Saturday, November 30, 2013

TAPS

This is an incredible performance that should impress you by her skill and the crowd's reverence.
The conductor of the orchestra is Andre Rieu from Holland .
The young lady, her trumpet and her rendition of TAPS makes your hair stand on end. Many of you may never have heard taps played in its entirety
For all of the men and women who have died for you to have the freedom we have in America .
This is an opportunity you won't want to miss and you'll never forget.
Amazingly beautiful Melissa Venema, age 13, is the trumpet soloist. Here is Taps played in its entirety. The Original version of Taps was called Last Post, and was written by Daniel Butterfield in 1801. It was rather lengthy and formal, as you will hear in this clip, so in 1862 it was shortened to 24 notes and re-named Taps. Melissa Venema is playing it on a trumpet whereby the original was played on a bugle. Enjoy Click on link below to here this special performance

Saturday, November 23, 2013

Judge Not

Murray Budget 2

Zero Calories

Eating Disorder Cartoon 1

New Tax

The Feeding

Obesity

Cartoon Obese Government

You're gonna love him!

Obamacare Crtn 5

Almost!

Obamanomics Cartoon 2013 1

Still Waiting!

Obamanomics Cartoon 2013 2

Middle Class Diet Plate

Obamanomics Cartoon 2013 3

How a presidency unravels

The Washington Post ^ | 23 Nov 2013 | George F. Will 

For concision and precision in describing Barack Obama’s suddenly ambivalent relationship with his singular — actually, his single — achievement, the laurels go to Rep. Steve Scalise (R-La.).
After Obama’s semi-demi-apology for millions of canceled insurance policies — an intended and predictable consequence of his crusade to liberate Americans from their childish choices of “substandard” policies sold by “bad apple” insurers — Scalise said Obama is like someone who burns down your house. Then shows up with an empty water bucket. Then lectures you about how defective the house was. What is now inexplicably called Obama’s “fix” for the chaos he has created is surreal. He gives you permission to reoccupy your house — if you can get someone to rebuild it — but for only another year.
At least he has banished boredom from millions of lives. Although probably not from his.
The place to begin understanding the unraveling of his presidency is page 274 of “The Bridge: The Life and Rise of Barack Obama.” The author, David Remnick, editor of the New Yorker, quotes Valerie Jarrett, perhaps Obama’s closest and longest-serving adviser, on her hero’s amazingness:
“He knows exactly how smart he is. . . . I think that he has never really been challenged intellectually. . . . He’s been bored to death his whole life. He’s just too talented to do what ordinary people do. He would never be satisfied with what ordinary people do.”
Leave aside the question of whether someone so smitten can be in any meaningful sense an adviser. About what can such a paragon as Obama need advice? (Although he did recently say, “What we’re also discovering is that insurance is complicated to buy.” Just to buy.) It is, however, fair to note that what ordinary people ordinarily do is their jobs, competently.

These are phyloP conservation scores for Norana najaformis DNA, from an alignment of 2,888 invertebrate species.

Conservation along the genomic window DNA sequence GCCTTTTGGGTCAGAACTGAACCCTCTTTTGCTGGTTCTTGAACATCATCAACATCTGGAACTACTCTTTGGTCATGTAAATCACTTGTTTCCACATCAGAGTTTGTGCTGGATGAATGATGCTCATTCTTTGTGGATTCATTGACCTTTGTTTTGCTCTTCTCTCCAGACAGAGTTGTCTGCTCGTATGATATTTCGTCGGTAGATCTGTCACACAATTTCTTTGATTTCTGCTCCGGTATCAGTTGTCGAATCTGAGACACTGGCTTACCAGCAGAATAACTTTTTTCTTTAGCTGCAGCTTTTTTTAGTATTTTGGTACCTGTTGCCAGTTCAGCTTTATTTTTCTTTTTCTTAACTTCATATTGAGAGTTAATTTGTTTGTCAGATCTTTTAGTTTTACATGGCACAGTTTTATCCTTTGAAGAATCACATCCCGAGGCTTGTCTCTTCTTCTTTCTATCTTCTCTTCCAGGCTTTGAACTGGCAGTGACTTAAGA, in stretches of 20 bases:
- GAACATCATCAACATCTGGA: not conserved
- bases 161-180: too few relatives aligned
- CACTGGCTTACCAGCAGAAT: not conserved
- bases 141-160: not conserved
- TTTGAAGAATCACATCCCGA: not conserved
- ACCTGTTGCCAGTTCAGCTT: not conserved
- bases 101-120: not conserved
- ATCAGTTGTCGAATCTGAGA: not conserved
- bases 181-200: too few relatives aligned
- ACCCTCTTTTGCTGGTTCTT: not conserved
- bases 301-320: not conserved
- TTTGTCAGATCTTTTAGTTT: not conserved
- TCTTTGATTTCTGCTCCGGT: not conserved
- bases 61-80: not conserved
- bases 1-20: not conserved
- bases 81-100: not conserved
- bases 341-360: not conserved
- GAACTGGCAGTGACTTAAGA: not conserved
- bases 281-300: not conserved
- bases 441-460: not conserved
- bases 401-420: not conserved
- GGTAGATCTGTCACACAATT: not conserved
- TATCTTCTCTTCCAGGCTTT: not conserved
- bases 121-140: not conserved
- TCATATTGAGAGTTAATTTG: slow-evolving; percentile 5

(Excerpt) Read more at washingtonpost.com ...

The left’s takeover of the American military

Coach is Right ^ | November 23rd, 2013 | Jim Emerson, staff writer 

Obama’s uneasiness with Generals


A hallmark of dictators is the purging of senior military officers in the hope of eliminating any viable opposition to future tyrannical actions. A large number of senior military officials–around 200 flag officers–have been relieved by the Kenyan Muslim in Chief in the last five years. (2) Obama is working diligently to create a totally obedient, Democrat Party controlled military. After the Arab Spring uprising overthrew the old government and installed Muslim Brotherhood President Muhammed Morsi in Egypt, both Morsi and Obama expected Egyptian Military officers to subordinate themselves to the whims of a tyrant with Washington and terrorist connections. Obama watched that experiment closely because it was essentially to become his roadmap to total power in the United States.

Compliant Officer Class

The blogosphere is becoming keenly aware of an ongoing purge of Generals and Admirals in the US Military who are not in lock-step with Obama’s agenda. Senior military officers are being intimidated against speaking out. The real damage will be created and if the left create a “compliant officer class” to carry out the wishes of America’s first elected dictator of the modern era. What is going to stop the Kenyan from ordering the Armed forces to suppress insurgent Tea Partiers? Obama has a history of destroying any opposition and the main stream press has always been more than willing to help him out. If Obama succeeds, leaders of the U.S. Armed Forces will not have the backbone to tell the political class “no” to future commands. Even today there are few combat Generals in the ranks; most senior officers are political animals. That is why there was little opposition to the repeal of “Don’t Ask, Don’t Tell” policy.
(Excerpt) Read more at coachisright.com ...

The Scheme behind the Obamacare Fraud

NRO ^ | 11/23/2013 | Andrew C. McCarthy 

That is the Obamacare scheme.